TODAY: Putin backs amnesty for prisoners; Medvedev calls for order in Ukraine and Lavrov warns against interference; Kerry promises support for Moldovan winemakers; Supreme Court rejects Navalny election appeal; Serdyukov to be charged; Yota’s smartphone attracts attention; Duma fistfights, HRW.
The Kremlin’s human rights adviser Mikhail Fedotov apparently speculated that an amnesty for prisoners, publicly backed by President Vladimir Putin on television yesterday, could very well include former Yukos head Mikhail Khodorkovsky and the jailed members of Pussy Riot; but Putin’s spokesman warned that Fedotov’s suggestions were ‘premature’. Prime Minister Dmitry Medvedev wants ‘stability and order’ in Ukraine; Foreign Minister Sergei Lavrov ‘encourage[d] everybody not to interfere’. U.S. Secretary of State John Kerry didn’t merely show his support for Moldova by paying the country a visit; he visited one of the wineries whose imports Russia banned earlier this year, promising to bring Moldovan winemakers to the U.S. for marketing opportunities, and generally pledging U.S. support. Reports say Kerry and Lavrov greeted each other ‘warmly’ before talks in Brussels yesterday, but no details of their discussion have emerged. Regional elections watchdog Golos is one of the nongovernmental organisations to receive a Kremlin grant.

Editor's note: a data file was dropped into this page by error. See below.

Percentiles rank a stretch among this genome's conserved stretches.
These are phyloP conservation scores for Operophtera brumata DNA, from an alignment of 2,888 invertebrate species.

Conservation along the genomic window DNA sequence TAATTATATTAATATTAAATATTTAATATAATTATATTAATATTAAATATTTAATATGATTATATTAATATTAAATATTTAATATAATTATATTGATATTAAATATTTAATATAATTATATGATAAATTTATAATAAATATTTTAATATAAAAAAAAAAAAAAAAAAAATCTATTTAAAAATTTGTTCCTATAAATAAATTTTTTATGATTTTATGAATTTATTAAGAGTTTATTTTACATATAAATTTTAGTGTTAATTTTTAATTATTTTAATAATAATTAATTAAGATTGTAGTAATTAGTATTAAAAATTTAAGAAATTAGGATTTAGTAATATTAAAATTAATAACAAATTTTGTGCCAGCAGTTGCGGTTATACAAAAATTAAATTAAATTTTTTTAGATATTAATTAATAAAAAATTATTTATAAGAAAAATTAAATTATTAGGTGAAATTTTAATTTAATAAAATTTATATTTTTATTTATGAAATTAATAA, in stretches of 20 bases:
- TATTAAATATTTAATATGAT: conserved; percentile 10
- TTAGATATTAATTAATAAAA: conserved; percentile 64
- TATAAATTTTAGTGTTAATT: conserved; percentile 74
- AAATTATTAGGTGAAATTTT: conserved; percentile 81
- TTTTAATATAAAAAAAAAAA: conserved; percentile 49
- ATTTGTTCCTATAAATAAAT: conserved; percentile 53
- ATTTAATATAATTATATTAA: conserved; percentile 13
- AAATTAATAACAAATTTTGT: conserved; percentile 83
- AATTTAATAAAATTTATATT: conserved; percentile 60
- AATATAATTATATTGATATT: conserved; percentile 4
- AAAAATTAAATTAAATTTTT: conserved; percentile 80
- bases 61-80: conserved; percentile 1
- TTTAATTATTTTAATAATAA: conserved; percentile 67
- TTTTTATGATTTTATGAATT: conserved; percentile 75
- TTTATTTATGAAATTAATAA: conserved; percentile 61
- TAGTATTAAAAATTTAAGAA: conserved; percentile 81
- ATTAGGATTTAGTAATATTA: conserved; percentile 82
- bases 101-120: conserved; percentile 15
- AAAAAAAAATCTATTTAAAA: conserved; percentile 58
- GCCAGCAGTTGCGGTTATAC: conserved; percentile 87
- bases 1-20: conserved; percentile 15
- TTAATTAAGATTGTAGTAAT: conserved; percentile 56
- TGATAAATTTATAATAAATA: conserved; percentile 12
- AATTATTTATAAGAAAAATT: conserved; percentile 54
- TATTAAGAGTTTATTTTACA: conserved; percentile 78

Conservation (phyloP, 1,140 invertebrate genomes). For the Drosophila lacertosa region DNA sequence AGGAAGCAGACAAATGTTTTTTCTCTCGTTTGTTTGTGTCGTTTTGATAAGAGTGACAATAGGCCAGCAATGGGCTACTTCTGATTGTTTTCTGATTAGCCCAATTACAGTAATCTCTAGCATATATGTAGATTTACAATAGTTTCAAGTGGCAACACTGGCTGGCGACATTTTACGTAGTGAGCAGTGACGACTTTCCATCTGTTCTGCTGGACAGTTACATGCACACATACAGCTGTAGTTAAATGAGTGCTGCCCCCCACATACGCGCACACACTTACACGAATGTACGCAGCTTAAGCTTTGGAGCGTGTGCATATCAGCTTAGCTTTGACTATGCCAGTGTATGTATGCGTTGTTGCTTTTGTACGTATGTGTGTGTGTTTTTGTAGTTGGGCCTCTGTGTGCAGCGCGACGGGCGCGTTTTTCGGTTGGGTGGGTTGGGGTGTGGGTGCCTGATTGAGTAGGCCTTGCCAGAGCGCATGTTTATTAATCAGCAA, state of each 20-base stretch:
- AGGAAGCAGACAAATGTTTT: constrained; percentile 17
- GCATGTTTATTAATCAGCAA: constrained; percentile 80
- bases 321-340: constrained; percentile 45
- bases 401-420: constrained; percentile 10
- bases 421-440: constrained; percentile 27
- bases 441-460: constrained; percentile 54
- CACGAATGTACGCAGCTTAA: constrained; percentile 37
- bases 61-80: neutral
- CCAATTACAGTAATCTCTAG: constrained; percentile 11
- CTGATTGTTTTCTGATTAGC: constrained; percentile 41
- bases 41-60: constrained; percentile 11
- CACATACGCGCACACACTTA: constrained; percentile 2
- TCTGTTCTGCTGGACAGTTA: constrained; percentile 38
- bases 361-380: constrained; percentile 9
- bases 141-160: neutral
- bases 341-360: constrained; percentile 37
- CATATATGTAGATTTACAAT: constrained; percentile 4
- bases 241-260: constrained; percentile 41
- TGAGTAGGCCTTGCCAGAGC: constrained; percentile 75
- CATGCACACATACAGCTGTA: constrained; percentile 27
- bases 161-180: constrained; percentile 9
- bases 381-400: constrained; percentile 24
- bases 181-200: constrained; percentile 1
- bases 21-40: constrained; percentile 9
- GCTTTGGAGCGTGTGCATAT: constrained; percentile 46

The Supreme Court rejected an appeal by corruption whistleblower and opposition leader Alexei Navalny to cancel the September results of Moscow’s mayoral election. Investigative Committee head Alexander Bastrykin estimates that corruption has cost Russia over $271 million in the past two years. Former Defense Minister Anatoly Serdyukov will be formally charged with negligence tomorrow. The Constitutional Court has ruled that the law against ‘gay propaganda’ is not in violation of the national constitution. Russian company Yota has designed a double-screened smartphone, to be released later this year, hoping that its popularity will help it reach foreign markets and provide a rival for Apple.
A public fistfight between Duma deputies which created a storm on the web is fueling stereotypes about Chechens, says the BBC. Human Rights Watch is not satisfied that activist Mikhail Savva has been transferred to house arrest, and are calling for all ‘politically motivated’ charges against him to be dropped.
PHOTO: U.S. Secretary of State John Kerry (R) talks to Russia’s Foreign Minister Sergei Lavrov, next to NATO Secretary General Anders Fogh Rasmussen (L) during a NATO-Russia foreign ministers meeting at the Alliance headquarters in Brussels December 4, 2013. REUTERS/Francois Lenoir